The Origins and History of Soup
Stone Age people created soup before they had a pot to cook it in, a
bowl to serve it in, or a gourd to drink it from.
In fact, it’s not completely clear who ﬁrst stumbled onto the concept
of soup–anthropologists disagree, depending on their read of existing
artifacts. Some say it was one of the Homo sapiens gang, sometime after
80,000 b.c.e.–either the Neanderthals or the Cro-Magnons who ultimately
did those poor Neanderthals in. Others argue for a later
generation–Neolithic man, around 10,000 b.c.e.
I kind of like the Neanderthal theory. It was aparticularly tough and
dangerous world back then. These hunter-gatherers were stuck in the
last blast of an Ice Age that killed off much of their food and many
species. It was every man for himself as the Neanderthals ran fearfully
from–and ran hungrily after–woolly mammoths, saber-toothed tigers,
wolves, and other hominids. And yet elderly Neanderthal skeletons have
been found in France with teeth worn down below gum level–and deeply
crippled skeletons have been found, too. This means that some older or
sickly prehistoric men had been kept alive only through the compassion
of their communities and the brilliance of someone who could create hot
and soupy food alternatives to incredibly cold indigestible plants and
I try to put myself under the toque of that Stone Age Julia Child. I
imagine him or her using bark to dip and carry water . . .
putting food in the water and noticing it soften or swell . . . marking
how plants and berries, meat and marrow chunks would infuse the water
with color and ﬂavor. I imagine him or her getting the idea of warming
the broth from the warm mother’s milk that kept little Neanderthal
Soup! It’s an unbelievable achievement–a matter of thought overreaching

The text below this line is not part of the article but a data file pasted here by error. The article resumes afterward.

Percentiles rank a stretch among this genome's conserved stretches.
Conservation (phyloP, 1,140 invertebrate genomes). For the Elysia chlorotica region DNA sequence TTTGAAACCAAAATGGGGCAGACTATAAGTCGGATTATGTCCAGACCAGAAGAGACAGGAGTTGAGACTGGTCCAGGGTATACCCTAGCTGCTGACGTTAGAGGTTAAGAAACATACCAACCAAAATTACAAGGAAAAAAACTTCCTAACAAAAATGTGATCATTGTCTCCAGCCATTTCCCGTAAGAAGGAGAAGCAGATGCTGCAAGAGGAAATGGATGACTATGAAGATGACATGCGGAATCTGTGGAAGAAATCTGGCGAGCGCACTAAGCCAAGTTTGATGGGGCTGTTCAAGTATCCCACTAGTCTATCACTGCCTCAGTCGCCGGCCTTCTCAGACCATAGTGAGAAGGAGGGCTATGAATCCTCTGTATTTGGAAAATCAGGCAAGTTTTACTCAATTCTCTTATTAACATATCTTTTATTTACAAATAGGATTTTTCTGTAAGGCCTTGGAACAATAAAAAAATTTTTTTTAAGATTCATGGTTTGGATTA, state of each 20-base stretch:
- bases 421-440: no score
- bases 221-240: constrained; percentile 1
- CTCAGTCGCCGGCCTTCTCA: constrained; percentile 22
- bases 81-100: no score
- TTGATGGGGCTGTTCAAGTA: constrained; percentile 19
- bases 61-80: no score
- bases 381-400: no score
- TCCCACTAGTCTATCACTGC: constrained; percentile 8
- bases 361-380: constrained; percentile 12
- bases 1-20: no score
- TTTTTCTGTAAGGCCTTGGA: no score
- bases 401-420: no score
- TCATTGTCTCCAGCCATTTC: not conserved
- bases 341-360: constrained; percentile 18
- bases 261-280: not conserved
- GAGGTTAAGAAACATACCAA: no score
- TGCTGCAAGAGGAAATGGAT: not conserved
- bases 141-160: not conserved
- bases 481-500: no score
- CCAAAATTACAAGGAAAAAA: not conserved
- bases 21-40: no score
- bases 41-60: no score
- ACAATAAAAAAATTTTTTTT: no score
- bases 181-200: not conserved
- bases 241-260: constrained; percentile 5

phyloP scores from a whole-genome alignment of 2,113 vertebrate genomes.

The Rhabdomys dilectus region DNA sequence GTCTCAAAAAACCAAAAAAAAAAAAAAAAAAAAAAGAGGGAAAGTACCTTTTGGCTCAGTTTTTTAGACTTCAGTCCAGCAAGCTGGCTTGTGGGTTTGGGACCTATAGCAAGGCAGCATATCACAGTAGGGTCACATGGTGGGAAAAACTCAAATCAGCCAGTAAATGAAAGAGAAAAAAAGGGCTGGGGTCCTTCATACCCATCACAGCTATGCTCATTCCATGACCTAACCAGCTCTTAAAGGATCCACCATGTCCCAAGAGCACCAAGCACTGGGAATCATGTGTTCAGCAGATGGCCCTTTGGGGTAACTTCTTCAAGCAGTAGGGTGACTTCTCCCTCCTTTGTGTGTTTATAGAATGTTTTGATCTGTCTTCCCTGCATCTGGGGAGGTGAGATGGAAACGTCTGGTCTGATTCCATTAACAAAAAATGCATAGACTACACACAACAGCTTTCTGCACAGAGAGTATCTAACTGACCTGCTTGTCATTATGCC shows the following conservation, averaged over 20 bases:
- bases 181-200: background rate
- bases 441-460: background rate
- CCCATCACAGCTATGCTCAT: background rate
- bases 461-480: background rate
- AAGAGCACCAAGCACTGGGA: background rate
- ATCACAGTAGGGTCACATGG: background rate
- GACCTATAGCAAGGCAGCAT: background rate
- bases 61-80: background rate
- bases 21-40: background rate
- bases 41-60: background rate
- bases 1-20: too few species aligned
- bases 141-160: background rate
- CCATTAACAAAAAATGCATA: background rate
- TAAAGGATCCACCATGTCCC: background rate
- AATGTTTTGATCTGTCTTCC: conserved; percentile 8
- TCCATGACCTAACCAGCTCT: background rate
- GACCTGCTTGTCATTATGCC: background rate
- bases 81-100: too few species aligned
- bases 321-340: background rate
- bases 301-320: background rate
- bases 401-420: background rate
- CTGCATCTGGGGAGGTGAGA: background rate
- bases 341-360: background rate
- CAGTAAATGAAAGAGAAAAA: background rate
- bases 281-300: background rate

what was technologically possible at the time. In the words of
anthropologist Sally McBrearty: “The earliest Homo sapiens probably had
the cognitive capability to invent Sputnik . . . but didn’t yet have
the history of invention or a need for those things.” But soup? Yes, he
needed soup. He needed soup, so he imagined soup. He imagined soup, so
he brought it into being, despite his lack of pots to cook it in.
In fact, soup turned out to be a transforming concept that changed
early man’s relationship to nature, increased his life choices, and
created completely new needs and desires. One eon he’s a vegetarian in
the garden of Eden, the next he’s scavenging or hunting raw ﬂesh and
sucking bone marrow . . . then, almost suddenly, he’s ﬁgured out an
unbelievably complex process with tools to produce a hot meal. It’s a
gastronomic miracle, and it’s art: multiple colors, multiple textures,
multiple ﬂavors–something created by man that had never existed before
in the history of the world.
But how on earth could early man in 10,000 b.c.e., at the latest, have
boiled things . . . without the pottery that he ﬁnally created in 6,000
b.c.e. and the cauldrons that followed in 3,600 b.c.e.?
How Can You Make Soup Without Pots?
I propose two theories.
First, prehistoric man might have boiled animals in their skins. He
could have ﬂayed his prey, suspending the skin on forked sticks, ﬁlling
the bag with water and food, and lighting a ﬁre underneath. The skin
would not catch ﬁre because it would be cooked by the boiling water on
the inside (but don’t try this trick at home). In fact, this technique
has been used by many cultures in recorded history, from Scythians in
ﬁfth century b.c.e. to Irish and Scots in the sixteenth century.